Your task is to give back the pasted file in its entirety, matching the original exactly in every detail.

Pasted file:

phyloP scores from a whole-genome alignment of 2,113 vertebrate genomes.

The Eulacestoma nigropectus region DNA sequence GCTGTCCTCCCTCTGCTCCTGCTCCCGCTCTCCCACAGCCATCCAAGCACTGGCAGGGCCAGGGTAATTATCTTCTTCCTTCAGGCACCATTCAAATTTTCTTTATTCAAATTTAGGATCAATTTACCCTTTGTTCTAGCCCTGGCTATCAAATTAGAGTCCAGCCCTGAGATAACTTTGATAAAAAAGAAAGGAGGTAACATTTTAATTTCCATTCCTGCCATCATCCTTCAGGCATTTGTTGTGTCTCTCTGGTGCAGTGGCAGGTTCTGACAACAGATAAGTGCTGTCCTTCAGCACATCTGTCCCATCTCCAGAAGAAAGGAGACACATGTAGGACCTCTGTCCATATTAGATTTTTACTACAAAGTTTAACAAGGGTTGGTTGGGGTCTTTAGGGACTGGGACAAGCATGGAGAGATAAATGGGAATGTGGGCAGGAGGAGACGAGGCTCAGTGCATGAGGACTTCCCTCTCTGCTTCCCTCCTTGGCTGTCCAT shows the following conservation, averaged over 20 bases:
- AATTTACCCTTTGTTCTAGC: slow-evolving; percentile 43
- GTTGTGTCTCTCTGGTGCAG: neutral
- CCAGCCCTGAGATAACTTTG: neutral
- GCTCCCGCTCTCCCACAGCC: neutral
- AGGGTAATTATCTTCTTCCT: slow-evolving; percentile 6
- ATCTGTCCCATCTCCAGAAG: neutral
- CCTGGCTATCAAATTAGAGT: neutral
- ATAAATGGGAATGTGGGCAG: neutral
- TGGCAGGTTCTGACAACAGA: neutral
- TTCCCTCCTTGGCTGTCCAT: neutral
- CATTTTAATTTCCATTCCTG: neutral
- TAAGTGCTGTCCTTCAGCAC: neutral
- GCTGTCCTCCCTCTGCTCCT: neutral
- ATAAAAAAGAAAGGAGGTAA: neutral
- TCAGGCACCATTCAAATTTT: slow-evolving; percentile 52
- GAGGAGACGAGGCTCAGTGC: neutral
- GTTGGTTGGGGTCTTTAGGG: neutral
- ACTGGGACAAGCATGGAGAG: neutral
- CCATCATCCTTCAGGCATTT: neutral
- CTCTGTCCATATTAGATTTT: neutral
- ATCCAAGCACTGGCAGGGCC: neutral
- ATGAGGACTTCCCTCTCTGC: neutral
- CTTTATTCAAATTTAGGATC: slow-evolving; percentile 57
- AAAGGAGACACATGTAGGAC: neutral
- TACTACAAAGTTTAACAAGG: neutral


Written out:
phyloP scores from a whole-genome alignment of 2,113 vertebrate genomes.

The Eulacestoma nigropectus region DNA sequence GCTGTCCTCCCTCTGCTCCTGCTCCCGCTCTCCCACAGCCATCCAAGCACTGGCAGGGCCAGGGTAATTATCTTCTTCCTTCAGGCACCATTCAAATTTTCTTTATTCAAATTTAGGATCAATTTACCCTTTGTTCTAGCCCTGGCTATCAAATTAGAGTCCAGCCCTGAGATAACTTTGATAAAAAAGAAAGGAGGTAACATTTTAATTTCCATTCCTGCCATCATCCTTCAGGCATTTGTTGTGTCTCTCTGGTGCAGTGGCAGGTTCTGACAACAGATAAGTGCTGTCCTTCAGCACATCTGTCCCATCTCCAGAAGAAAGGAGACACATGTAGGACCTCTGTCCATATTAGATTTTTACTACAAAGTTTAACAAGGGTTGGTTGGGGTCTTTAGGGACTGGGACAAGCATGGAGAGATAAATGGGAATGTGGGCAGGAGGAGACGAGGCTCAGTGCATGAGGACTTCCCTCTCTGCTTCCCTCCTTGGCTGTCCAT shows the following conservation, averaged over 20 bases:
- AATTTACCCTTTGTTCTAGC: slow-evolving; percentile 43
- GTTGTGTCTCTCTGGTGCAG: neutral
- CCAGCCCTGAGATAACTTTG: neutral
- GCTCCCGCTCTCCCACAGCC: neutral
- AGGGTAATTATCTTCTTCCT: slow-evolving; percentile 6
- ATCTGTCCCATCTCCAGAAG: neutral
- CCTGGCTATCAAATTAGAGT: neutral
- ATAAATGGGAATGTGGGCAG: neutral
- TGGCAGGTTCTGACAACAGA: neutral
- TTCCCTCCTTGGCTGTCCAT: neutral
- CATTTTAATTTCCATTCCTG: neutral
- TAAGTGCTGTCCTTCAGCAC: neutral
- GCTGTCCTCCCTCTGCTCCT: neutral
- ATAAAAAAGAAAGGAGGTAA: neutral
- TCAGGCACCATTCAAATTTT: slow-evolving; percentile 52
- GAGGAGACGAGGCTCAGTGC: neutral
- GTTGGTTGGGGTCTTTAGGG: neutral
- ACTGGGACAAGCATGGAGAG: neutral
- CCATCATCCTTCAGGCATTT: neutral
- CTCTGTCCATATTAGATTTT: neutral
- ATCCAAGCACTGGCAGGGCC: neutral
- ATGAGGACTTCCCTCTCTGC: neutral
- CTTTATTCAAATTTAGGATC: slow-evolving; percentile 57
- AAAGGAGACACATGTAGGAC: neutral
- TACTACAAAGTTTAACAAGG: neutral